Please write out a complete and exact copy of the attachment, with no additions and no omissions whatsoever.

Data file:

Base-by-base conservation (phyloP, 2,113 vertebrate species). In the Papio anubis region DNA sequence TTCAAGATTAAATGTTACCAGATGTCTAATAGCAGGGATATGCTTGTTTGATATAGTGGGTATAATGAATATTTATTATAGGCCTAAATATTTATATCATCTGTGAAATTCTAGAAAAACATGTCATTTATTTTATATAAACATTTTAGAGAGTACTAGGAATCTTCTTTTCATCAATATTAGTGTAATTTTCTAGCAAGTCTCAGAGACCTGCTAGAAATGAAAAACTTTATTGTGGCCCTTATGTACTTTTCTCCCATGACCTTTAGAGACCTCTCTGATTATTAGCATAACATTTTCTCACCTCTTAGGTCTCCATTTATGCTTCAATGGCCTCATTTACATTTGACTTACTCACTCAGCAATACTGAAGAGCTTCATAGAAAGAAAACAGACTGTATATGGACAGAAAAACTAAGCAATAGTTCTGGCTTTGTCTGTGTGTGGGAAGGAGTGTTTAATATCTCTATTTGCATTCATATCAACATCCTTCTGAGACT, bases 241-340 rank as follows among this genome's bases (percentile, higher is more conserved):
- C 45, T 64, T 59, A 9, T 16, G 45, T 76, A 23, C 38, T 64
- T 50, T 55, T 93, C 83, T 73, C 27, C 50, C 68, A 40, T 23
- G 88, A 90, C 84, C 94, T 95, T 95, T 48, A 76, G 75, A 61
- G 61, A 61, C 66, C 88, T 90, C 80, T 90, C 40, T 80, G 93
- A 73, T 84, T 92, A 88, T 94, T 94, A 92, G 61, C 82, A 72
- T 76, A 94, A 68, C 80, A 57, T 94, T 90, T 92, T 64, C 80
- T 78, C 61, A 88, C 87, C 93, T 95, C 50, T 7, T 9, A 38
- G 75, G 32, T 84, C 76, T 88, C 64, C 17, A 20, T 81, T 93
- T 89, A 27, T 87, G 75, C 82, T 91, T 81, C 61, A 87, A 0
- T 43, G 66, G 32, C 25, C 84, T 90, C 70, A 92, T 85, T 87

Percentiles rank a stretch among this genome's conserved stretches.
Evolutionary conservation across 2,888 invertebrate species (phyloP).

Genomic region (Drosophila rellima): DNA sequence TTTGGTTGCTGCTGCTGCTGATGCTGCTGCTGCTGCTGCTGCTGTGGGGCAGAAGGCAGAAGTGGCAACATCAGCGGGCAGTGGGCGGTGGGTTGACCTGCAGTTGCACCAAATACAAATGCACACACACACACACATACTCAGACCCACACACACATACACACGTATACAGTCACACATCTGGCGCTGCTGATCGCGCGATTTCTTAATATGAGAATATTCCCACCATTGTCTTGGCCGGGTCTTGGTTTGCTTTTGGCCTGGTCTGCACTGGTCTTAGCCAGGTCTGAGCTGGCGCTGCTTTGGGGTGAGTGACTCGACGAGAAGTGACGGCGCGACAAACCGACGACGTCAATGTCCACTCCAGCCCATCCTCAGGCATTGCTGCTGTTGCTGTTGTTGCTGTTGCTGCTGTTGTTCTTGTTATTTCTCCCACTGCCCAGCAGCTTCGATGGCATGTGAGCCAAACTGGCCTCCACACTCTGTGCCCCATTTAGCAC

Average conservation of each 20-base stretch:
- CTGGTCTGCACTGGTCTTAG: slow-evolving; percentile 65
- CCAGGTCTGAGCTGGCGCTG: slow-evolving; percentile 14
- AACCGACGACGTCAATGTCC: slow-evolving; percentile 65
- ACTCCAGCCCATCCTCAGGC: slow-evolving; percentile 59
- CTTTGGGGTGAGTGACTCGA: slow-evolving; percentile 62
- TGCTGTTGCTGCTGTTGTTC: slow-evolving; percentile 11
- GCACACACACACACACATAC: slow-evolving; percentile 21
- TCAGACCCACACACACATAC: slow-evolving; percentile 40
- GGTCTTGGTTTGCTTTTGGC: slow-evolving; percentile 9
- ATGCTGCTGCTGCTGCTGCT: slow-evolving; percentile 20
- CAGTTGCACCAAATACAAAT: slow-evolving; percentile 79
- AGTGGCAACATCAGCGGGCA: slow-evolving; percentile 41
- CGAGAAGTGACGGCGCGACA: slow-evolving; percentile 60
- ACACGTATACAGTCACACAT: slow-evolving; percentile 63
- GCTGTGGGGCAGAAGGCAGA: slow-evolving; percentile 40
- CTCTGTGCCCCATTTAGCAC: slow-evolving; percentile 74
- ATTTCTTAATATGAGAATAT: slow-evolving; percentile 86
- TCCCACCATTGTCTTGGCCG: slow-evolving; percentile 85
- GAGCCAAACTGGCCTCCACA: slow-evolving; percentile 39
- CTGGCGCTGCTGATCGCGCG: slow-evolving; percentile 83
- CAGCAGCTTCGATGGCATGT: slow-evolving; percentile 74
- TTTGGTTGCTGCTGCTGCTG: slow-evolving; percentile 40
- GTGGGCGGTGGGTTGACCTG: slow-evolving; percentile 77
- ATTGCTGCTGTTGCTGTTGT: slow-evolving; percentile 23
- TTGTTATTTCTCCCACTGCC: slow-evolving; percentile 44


Base-by-base conservation (phyloP, 2,113 vertebrate species). In the Papio anubis region DNA sequence TTCAAGATTAAATGTTACCAGATGTCTAATAGCAGGGATATGCTTGTTTGATATAGTGGGTATAATGAATATTTATTATAGGCCTAAATATTTATATCATCTGTGAAATTCTAGAAAAACATGTCATTTATTTTATATAAACATTTTAGAGAGTACTAGGAATCTTCTTTTCATCAATATTAGTGTAATTTTCTAGCAAGTCTCAGAGACCTGCTAGAAATGAAAAACTTTATTGTGGCCCTTATGTACTTTTCTCCCATGACCTTTAGAGACCTCTCTGATTATTAGCATAACATTTTCTCACCTCTTAGGTCTCCATTTATGCTTCAATGGCCTCATTTACATTTGACTTACTCACTCAGCAATACTGAAGAGCTTCATAGAAAGAAAACAGACTGTATATGGACAGAAAAACTAAGCAATAGTTCTGGCTTTGTCTGTGTGTGGGAAGGAGTGTTTAATATCTCTATTTGCATTCATATCAACATCCTTCTGAGACT, bases 241-340 rank as follows among this genome's bases (percentile, higher is more conserved):
- C 45, T 64, T 59, A 9, T 16, G 45, T 76, A 23, C 38, T 64
- T 50, T 55, T 93, C 83, T 73, C 27, C 50, C 68, A 40, T 23
- G 88, A 90, C 84, C 94, T 95, T 95, T 48, A 76, G 75, A 61
- G 61, A 61, C 66, C 88, T 90, C 80, T 90, C 40, T 80, G 93
- A 73, T 84, T 92, A 88, T 94, T 94, A 92, G 61, C 82, A 72
- T 76, A 94, A 68, C 80, A 57, T 94, T 90, T 92, T 64, C 80
- T 78, C 61, A 88, C 87, C 93, T 95, C 50, T 7, T 9, A 38
- G 75, G 32, T 84, C 76, T 88, C 64, C 17, A 20, T 81, T 93
- T 89, A 27, T 87, G 75, C 82, T 91, T 81, C 61, A 87, A 0
- T 43, G 66, G 32, C 25, C 84, T 90, C 70, A 92, T 85, T 87

Percentiles rank a stretch among this genome's conserved stretches.
Evolutionary conservation across 2,888 invertebrate species (phyloP).

Genomic region (Drosophila rellima): DNA sequence TTTGGTTGCTGCTGCTGCTGATGCTGCTGCTGCTGCTGCTGCTGTGGGGCAGAAGGCAGAAGTGGCAACATCAGCGGGCAGTGGGCGGTGGGTTGACCTGCAGTTGCACCAAATACAAATGCACACACACACACACATACTCAGACCCACACACACATACACACGTATACAGTCACACATCTGGCGCTGCTGATCGCGCGATTTCTTAATATGAGAATATTCCCACCATTGTCTTGGCCGGGTCTTGGTTTGCTTTTGGCCTGGTCTGCACTGGTCTTAGCCAGGTCTGAGCTGGCGCTGCTTTGGGGTGAGTGACTCGACGAGAAGTGACGGCGCGACAAACCGACGACGTCAATGTCCACTCCAGCCCATCCTCAGGCATTGCTGCTGTTGCTGTTGTTGCTGTTGCTGCTGTTGTTCTTGTTATTTCTCCCACTGCCCAGCAGCTTCGATGGCATGTGAGCCAAACTGGCCTCCACACTCTGTGCCCCATTTAGCAC

Average conservation of each 20-base stretch:
- CTGGTCTGCACTGGTCTTAG: slow-evolving; percentile 65
- CCAGGTCTGAGCTGGCGCTG: slow-evolving; percentile 14
- AACCGACGACGTCAATGTCC: slow-evolving; percentile 65
- ACTCCAGCCCATCCTCAGGC: slow-evolving; percentile 59
- CTTTGGGGTGAGTGACTCGA: slow-evolving; percentile 62
- TGCTGTTGCTGCTGTTGTTC: slow-evolving; percentile 11
- GCACACACACACACACATAC: slow-evolving; percentile 21
- TCAGACCCACACACACATAC: slow-evolving; percentile 40
- GGTCTTGGTTTGCTTTTGGC: slow-evolving; percentile 9
- ATGCTGCTGCTGCTGCTGCT: slow-evolving; percentile 20
- CAGTTGCACCAAATACAAAT: slow-evolving; percentile 79
- AGTGGCAACATCAGCGGGCA: slow-evolving; percentile 41
- CGAGAAGTGACGGCGCGACA: slow-evolving; percentile 60
- ACACGTATACAGTCACACAT: slow-evolving; percentile 63
- GCTGTGGGGCAGAAGGCAGA: slow-evolving; percentile 40
- CTCTGTGCCCCATTTAGCAC: slow-evolving; percentile 74
- ATTTCTTAATATGAGAATAT: slow-evolving; percentile 86
- TCCCACCATTGTCTTGGCCG: slow-evolving; percentile 85
- GAGCCAAACTGGCCTCCACA: slow-evolving; percentile 39
- CTGGCGCTGCTGATCGCGCG: slow-evolving; percentile 83
- CAGCAGCTTCGATGGCATGT: slow-evolving; percentile 74
- TTTGGTTGCTGCTGCTGCTG: slow-evolving; percentile 40
- GTGGGCGGTGGGTTGACCTG: slow-evolving; percentile 77
- ATTGCTGCTGTTGCTGTTGT: slow-evolving; percentile 23
- TTGTTATTTCTCCCACTGCC: slow-evolving; percentile 44